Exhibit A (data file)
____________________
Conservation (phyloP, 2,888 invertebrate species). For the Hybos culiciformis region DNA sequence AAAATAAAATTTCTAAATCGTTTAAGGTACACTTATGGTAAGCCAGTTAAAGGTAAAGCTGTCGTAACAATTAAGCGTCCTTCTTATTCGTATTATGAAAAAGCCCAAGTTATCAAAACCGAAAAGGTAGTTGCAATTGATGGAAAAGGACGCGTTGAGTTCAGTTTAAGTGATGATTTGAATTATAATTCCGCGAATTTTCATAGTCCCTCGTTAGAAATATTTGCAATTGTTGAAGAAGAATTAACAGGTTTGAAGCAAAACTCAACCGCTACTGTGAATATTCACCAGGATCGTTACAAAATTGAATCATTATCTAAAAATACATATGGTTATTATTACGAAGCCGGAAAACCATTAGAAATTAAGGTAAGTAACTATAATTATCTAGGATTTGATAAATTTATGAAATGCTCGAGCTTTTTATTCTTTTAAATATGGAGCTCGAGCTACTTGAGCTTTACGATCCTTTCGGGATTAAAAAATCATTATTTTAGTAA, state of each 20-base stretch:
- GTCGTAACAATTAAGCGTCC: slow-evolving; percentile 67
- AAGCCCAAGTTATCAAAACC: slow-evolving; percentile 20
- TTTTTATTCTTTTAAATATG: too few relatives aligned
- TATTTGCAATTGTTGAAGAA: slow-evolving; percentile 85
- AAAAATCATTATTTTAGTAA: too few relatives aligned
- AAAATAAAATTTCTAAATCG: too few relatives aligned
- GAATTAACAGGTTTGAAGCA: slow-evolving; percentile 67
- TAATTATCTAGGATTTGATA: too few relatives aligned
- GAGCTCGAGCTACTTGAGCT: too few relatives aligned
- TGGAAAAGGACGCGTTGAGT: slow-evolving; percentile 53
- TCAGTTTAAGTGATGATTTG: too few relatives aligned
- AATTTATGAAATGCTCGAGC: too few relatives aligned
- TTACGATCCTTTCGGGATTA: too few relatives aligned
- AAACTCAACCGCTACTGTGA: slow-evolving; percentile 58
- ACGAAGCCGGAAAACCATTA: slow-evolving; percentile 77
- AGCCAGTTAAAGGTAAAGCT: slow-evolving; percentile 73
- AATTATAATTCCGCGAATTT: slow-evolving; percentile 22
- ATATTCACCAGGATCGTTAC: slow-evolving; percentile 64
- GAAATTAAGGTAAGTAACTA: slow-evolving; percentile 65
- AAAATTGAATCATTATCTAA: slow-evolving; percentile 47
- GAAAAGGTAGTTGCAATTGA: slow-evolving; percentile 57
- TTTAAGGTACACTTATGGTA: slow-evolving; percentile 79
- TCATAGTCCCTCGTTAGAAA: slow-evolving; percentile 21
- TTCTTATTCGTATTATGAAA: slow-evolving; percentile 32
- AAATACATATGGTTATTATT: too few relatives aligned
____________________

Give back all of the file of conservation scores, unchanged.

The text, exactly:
Conservation (phyloP, 2,888 invertebrate species). For the Hybos culiciformis region DNA sequence AAAATAAAATTTCTAAATCGTTTAAGGTACACTTATGGTAAGCCAGTTAAAGGTAAAGCTGTCGTAACAATTAAGCGTCCTTCTTATTCGTATTATGAAAAAGCCCAAGTTATCAAAACCGAAAAGGTAGTTGCAATTGATGGAAAAGGACGCGTTGAGTTCAGTTTAAGTGATGATTTGAATTATAATTCCGCGAATTTTCATAGTCCCTCGTTAGAAATATTTGCAATTGTTGAAGAAGAATTAACAGGTTTGAAGCAAAACTCAACCGCTACTGTGAATATTCACCAGGATCGTTACAAAATTGAATCATTATCTAAAAATACATATGGTTATTATTACGAAGCCGGAAAACCATTAGAAATTAAGGTAAGTAACTATAATTATCTAGGATTTGATAAATTTATGAAATGCTCGAGCTTTTTATTCTTTTAAATATGGAGCTCGAGCTACTTGAGCTTTACGATCCTTTCGGGATTAAAAAATCATTATTTTAGTAA, state of each 20-base stretch:
- GTCGTAACAATTAAGCGTCC: slow-evolving; percentile 67
- AAGCCCAAGTTATCAAAACC: slow-evolving; percentile 20
- TTTTTATTCTTTTAAATATG: too few relatives aligned
- TATTTGCAATTGTTGAAGAA: slow-evolving; percentile 85
- AAAAATCATTATTTTAGTAA: too few relatives aligned
- AAAATAAAATTTCTAAATCG: too few relatives aligned
- GAATTAACAGGTTTGAAGCA: slow-evolving; percentile 67
- TAATTATCTAGGATTTGATA: too few relatives aligned
- GAGCTCGAGCTACTTGAGCT: too few relatives aligned
- TGGAAAAGGACGCGTTGAGT: slow-evolving; percentile 53
- TCAGTTTAAGTGATGATTTG: too few relatives aligned
- AATTTATGAAATGCTCGAGC: too few relatives aligned
- TTACGATCCTTTCGGGATTA: too few relatives aligned
- AAACTCAACCGCTACTGTGA: slow-evolving; percentile 58
- ACGAAGCCGGAAAACCATTA: slow-evolving; percentile 77
- AGCCAGTTAAAGGTAAAGCT: slow-evolving; percentile 73
- AATTATAATTCCGCGAATTT: slow-evolving; percentile 22
- ATATTCACCAGGATCGTTAC: slow-evolving; percentile 64
- GAAATTAAGGTAAGTAACTA: slow-evolving; percentile 65
- AAAATTGAATCATTATCTAA: slow-evolving; percentile 47
- GAAAAGGTAGTTGCAATTGA: slow-evolving; percentile 57
- TTTAAGGTACACTTATGGTA: slow-evolving; percentile 79
- TCATAGTCCCTCGTTAGAAA: slow-evolving; percentile 21
- TTCTTATTCGTATTATGAAA: slow-evolving; percentile 32
- AAATACATATGGTTATTATT: too few relatives aligned